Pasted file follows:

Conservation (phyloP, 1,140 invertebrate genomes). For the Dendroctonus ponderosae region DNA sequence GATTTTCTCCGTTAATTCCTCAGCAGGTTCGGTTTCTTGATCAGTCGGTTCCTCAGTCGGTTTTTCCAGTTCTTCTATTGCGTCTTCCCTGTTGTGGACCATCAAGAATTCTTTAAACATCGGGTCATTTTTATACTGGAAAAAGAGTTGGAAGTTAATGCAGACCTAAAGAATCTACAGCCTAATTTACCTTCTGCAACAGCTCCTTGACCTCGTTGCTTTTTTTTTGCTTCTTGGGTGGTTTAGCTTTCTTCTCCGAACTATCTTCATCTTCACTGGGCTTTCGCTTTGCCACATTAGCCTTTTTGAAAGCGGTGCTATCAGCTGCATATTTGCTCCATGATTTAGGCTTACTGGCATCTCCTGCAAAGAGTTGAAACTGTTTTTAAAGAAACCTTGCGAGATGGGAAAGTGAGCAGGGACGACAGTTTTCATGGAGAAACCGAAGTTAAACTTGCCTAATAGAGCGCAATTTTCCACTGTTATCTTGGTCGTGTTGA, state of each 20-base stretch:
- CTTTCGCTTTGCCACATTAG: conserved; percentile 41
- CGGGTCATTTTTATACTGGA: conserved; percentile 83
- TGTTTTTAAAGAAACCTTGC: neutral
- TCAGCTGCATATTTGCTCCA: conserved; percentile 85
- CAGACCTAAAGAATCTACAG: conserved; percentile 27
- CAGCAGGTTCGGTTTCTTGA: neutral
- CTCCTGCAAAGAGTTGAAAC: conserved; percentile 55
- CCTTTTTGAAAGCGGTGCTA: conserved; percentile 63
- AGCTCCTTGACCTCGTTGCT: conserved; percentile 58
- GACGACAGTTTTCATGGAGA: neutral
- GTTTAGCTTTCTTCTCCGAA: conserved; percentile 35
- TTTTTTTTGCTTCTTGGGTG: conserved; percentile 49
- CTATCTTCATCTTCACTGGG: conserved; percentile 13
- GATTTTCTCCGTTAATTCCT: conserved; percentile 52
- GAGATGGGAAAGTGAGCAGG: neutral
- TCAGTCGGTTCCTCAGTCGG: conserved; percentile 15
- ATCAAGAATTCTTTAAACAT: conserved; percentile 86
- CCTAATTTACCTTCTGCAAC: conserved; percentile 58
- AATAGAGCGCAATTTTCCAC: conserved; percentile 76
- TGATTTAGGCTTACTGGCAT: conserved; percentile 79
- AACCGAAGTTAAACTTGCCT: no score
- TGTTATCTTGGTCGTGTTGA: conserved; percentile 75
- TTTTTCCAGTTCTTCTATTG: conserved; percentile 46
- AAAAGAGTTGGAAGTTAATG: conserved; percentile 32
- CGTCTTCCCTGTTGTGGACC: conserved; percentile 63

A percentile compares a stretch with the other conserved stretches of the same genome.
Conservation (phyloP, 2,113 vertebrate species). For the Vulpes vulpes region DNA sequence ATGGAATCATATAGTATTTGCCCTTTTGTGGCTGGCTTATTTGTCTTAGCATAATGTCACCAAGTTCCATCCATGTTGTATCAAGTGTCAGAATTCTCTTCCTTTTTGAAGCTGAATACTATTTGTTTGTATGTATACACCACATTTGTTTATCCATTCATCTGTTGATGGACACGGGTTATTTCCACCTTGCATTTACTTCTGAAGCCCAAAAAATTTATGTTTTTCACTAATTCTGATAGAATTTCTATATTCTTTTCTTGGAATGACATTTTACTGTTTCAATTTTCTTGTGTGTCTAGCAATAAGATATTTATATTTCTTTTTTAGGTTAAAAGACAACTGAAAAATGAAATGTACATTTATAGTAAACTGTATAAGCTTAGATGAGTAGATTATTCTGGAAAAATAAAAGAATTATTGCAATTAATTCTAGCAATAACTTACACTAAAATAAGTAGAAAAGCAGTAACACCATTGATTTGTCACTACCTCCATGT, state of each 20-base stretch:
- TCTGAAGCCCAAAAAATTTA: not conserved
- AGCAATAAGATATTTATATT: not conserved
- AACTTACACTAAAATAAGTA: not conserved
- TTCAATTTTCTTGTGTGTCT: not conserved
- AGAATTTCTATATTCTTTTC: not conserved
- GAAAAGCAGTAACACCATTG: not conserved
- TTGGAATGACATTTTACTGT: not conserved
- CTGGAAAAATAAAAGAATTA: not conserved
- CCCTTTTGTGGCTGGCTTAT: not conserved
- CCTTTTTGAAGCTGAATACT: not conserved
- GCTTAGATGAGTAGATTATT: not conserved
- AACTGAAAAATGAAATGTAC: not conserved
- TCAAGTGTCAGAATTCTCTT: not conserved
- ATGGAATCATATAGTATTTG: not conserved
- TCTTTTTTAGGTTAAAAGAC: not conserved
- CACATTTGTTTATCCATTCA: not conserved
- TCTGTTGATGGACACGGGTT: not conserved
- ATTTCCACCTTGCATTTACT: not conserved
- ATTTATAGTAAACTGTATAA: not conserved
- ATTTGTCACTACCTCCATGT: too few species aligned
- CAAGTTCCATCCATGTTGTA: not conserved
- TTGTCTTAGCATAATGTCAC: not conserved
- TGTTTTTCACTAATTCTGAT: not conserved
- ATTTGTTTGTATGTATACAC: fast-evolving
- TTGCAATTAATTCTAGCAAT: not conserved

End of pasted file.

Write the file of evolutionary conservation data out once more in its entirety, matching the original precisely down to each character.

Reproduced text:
Conservation (phyloP, 1,140 invertebrate genomes). For the Dendroctonus ponderosae region DNA sequence GATTTTCTCCGTTAATTCCTCAGCAGGTTCGGTTTCTTGATCAGTCGGTTCCTCAGTCGGTTTTTCCAGTTCTTCTATTGCGTCTTCCCTGTTGTGGACCATCAAGAATTCTTTAAACATCGGGTCATTTTTATACTGGAAAAAGAGTTGGAAGTTAATGCAGACCTAAAGAATCTACAGCCTAATTTACCTTCTGCAACAGCTCCTTGACCTCGTTGCTTTTTTTTTGCTTCTTGGGTGGTTTAGCTTTCTTCTCCGAACTATCTTCATCTTCACTGGGCTTTCGCTTTGCCACATTAGCCTTTTTGAAAGCGGTGCTATCAGCTGCATATTTGCTCCATGATTTAGGCTTACTGGCATCTCCTGCAAAGAGTTGAAACTGTTTTTAAAGAAACCTTGCGAGATGGGAAAGTGAGCAGGGACGACAGTTTTCATGGAGAAACCGAAGTTAAACTTGCCTAATAGAGCGCAATTTTCCACTGTTATCTTGGTCGTGTTGA, state of each 20-base stretch:
- CTTTCGCTTTGCCACATTAG: conserved; percentile 41
- CGGGTCATTTTTATACTGGA: conserved; percentile 83
- TGTTTTTAAAGAAACCTTGC: neutral
- TCAGCTGCATATTTGCTCCA: conserved; percentile 85
- CAGACCTAAAGAATCTACAG: conserved; percentile 27
- CAGCAGGTTCGGTTTCTTGA: neutral
- CTCCTGCAAAGAGTTGAAAC: conserved; percentile 55
- CCTTTTTGAAAGCGGTGCTA: conserved; percentile 63
- AGCTCCTTGACCTCGTTGCT: conserved; percentile 58
- GACGACAGTTTTCATGGAGA: neutral
- GTTTAGCTTTCTTCTCCGAA: conserved; percentile 35
- TTTTTTTTGCTTCTTGGGTG: conserved; percentile 49
- CTATCTTCATCTTCACTGGG: conserved; percentile 13
- GATTTTCTCCGTTAATTCCT: conserved; percentile 52
- GAGATGGGAAAGTGAGCAGG: neutral
- TCAGTCGGTTCCTCAGTCGG: conserved; percentile 15
- ATCAAGAATTCTTTAAACAT: conserved; percentile 86
- CCTAATTTACCTTCTGCAAC: conserved; percentile 58
- AATAGAGCGCAATTTTCCAC: conserved; percentile 76
- TGATTTAGGCTTACTGGCAT: conserved; percentile 79
- AACCGAAGTTAAACTTGCCT: no score
- TGTTATCTTGGTCGTGTTGA: conserved; percentile 75
- TTTTTCCAGTTCTTCTATTG: conserved; percentile 46
- AAAAGAGTTGGAAGTTAATG: conserved; percentile 32
- CGTCTTCCCTGTTGTGGACC: conserved; percentile 63

A percentile compares a stretch with the other conserved stretches of the same genome.
Conservation (phyloP, 2,113 vertebrate species). For the Vulpes vulpes region DNA sequence ATGGAATCATATAGTATTTGCCCTTTTGTGGCTGGCTTATTTGTCTTAGCATAATGTCACCAAGTTCCATCCATGTTGTATCAAGTGTCAGAATTCTCTTCCTTTTTGAAGCTGAATACTATTTGTTTGTATGTATACACCACATTTGTTTATCCATTCATCTGTTGATGGACACGGGTTATTTCCACCTTGCATTTACTTCTGAAGCCCAAAAAATTTATGTTTTTCACTAATTCTGATAGAATTTCTATATTCTTTTCTTGGAATGACATTTTACTGTTTCAATTTTCTTGTGTGTCTAGCAATAAGATATTTATATTTCTTTTTTAGGTTAAAAGACAACTGAAAAATGAAATGTACATTTATAGTAAACTGTATAAGCTTAGATGAGTAGATTATTCTGGAAAAATAAAAGAATTATTGCAATTAATTCTAGCAATAACTTACACTAAAATAAGTAGAAAAGCAGTAACACCATTGATTTGTCACTACCTCCATGT, state of each 20-base stretch:
- TCTGAAGCCCAAAAAATTTA: not conserved
- AGCAATAAGATATTTATATT: not conserved
- AACTTACACTAAAATAAGTA: not conserved
- TTCAATTTTCTTGTGTGTCT: not conserved
- AGAATTTCTATATTCTTTTC: not conserved
- GAAAAGCAGTAACACCATTG: not conserved
- TTGGAATGACATTTTACTGT: not conserved
- CTGGAAAAATAAAAGAATTA: not conserved
- CCCTTTTGTGGCTGGCTTAT: not conserved
- CCTTTTTGAAGCTGAATACT: not conserved
- GCTTAGATGAGTAGATTATT: not conserved
- AACTGAAAAATGAAATGTAC: not conserved
- TCAAGTGTCAGAATTCTCTT: not conserved
- ATGGAATCATATAGTATTTG: not conserved
- TCTTTTTTAGGTTAAAAGAC: not conserved
- CACATTTGTTTATCCATTCA: not conserved
- TCTGTTGATGGACACGGGTT: not conserved
- ATTTCCACCTTGCATTTACT: not conserved
- ATTTATAGTAAACTGTATAA: not conserved
- ATTTGTCACTACCTCCATGT: too few species aligned
- CAAGTTCCATCCATGTTGTA: not conserved
- TTGTCTTAGCATAATGTCAC: not conserved
- TGTTTTTCACTAATTCTGAT: not conserved
- ATTTGTTTGTATGTATACAC: fast-evolving
- TTGCAATTAATTCTAGCAAT: not conserved